I think you should look at resources for combatting jealous feelings in yourself from a point of insecurity. You and your partner can look at resources together (like this reddit thread on unpacking jealousy or the Just Between Us episode on polyamory) for confronting jealousy and working on communication. One thing people practicing polyamory and doing it well do, in my opinion, is stay mindful of how their partners feel and make efforts to help each partner feel secure, and therefore less jealous. Just because you’re monogamous, it doesn’t mean you and your partner can’t practice being mindful of helping each other feel secure in your partnership and also mindful of its opposite, which is inspiring jealousy — intentionally or unintentionally. That might help alleviate those icky feelings as well.

You can chime in with your advice in the comments and submit your own questions any time.

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  1. To OP.

    So…let’s make this clear. Your partner still lives with their ex and has thrown you into the mix too (you couldn’t pay me enough to do this, how deeply awkward and uncomfortable) and even worse…

    “Whenever they spend a lot of time alone together, and hugged or cuddled or made inside jokes however, I felt miserable.”

    Yeah I can totally understand why you feel miserable. This entire situation is perverse and very odd.

    I’d seriously start learning about self advocacy and finding yourself a healthy, safe environment to live in because the one you’re in isn’t it. You’re worried your partner’s ex isn’t “involved in the social aspects of the flat”?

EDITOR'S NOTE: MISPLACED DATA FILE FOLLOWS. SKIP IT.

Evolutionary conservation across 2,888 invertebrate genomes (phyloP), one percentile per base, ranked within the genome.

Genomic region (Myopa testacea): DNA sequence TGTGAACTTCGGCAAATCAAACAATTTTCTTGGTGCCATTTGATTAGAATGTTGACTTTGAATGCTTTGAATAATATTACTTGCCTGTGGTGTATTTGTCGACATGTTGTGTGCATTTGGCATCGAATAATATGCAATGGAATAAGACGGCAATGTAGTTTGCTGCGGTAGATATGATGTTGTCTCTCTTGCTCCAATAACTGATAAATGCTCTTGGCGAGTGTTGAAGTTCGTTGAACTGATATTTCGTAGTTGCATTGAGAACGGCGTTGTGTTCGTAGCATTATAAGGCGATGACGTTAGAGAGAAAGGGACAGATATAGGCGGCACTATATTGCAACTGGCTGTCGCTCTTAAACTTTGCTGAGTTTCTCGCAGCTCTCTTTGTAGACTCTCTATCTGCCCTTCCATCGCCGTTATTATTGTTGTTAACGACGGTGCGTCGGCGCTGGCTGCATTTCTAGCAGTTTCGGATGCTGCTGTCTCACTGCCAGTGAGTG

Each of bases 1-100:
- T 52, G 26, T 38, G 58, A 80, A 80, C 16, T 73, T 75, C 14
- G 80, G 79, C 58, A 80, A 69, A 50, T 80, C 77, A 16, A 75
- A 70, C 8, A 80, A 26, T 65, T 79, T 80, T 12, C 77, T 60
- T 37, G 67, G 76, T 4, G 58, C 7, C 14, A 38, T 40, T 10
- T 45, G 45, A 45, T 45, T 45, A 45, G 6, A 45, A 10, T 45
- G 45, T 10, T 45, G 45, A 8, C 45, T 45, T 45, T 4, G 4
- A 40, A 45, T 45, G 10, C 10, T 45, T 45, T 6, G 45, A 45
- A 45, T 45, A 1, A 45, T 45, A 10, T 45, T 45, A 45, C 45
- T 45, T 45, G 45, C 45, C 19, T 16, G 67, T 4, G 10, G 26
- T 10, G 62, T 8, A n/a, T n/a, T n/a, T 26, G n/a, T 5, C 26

I’m worried you don’t see how strange it is that your partner placed you in this position in the first place. Has your partner even started talking about you guys moving out and working towards that together? Surely?

    This is a minefield for poor mental health. How can a loving relationship grow and be nurtured into something beautiful when an ex is living under the same roof as you both and there are weird dynamics to the social aspects, including your partner hugging and cuddling their ex in front of you?

    My oh my. Time to move out.

  2. Rare L for Autostraddle advice. OP, you don’t need to explore this uncomfortable situation or center the ex at all. You need to move out, and stop living in such an uncomfortable situation. You don’t have to twist yourself in knots for other people.

  3. OP if you read this, please please please do not listen to Nico’s advice. They missed the target by such a huge gap that I am staggered their response to you was allowed to be published. It’s so unaligned and so unhelpful it’s actually gobsmacking.

    You need to figure out why you’re going the extra mile to make your PARTNER’S EX comfortable and sociable instead of finding ways to get yourself into a healthier living situation. Rentals are scarce everywhere on the planet, that is literally no excuse to put up with this. And shame on your partner for placing you in this scenario to begin with.

    If any of my partners even suggested this idea I would have laughed them out the door, let alone actually doing it.

    • Hi, please be advised that while you are entitled to disagree with Nico, they use they/them pronouns and it would be wonderful for you to adjust your comment to reflect their correct pronouns as to not misgender them. Again, disagree all you’d like!

      • HI Motti! Thank you for this. Since Autostraddle commenters are not able to edit their comment, I am going to proactively edit this one to the correct pronouns.

  4. 1) Nico uses they/them pronouns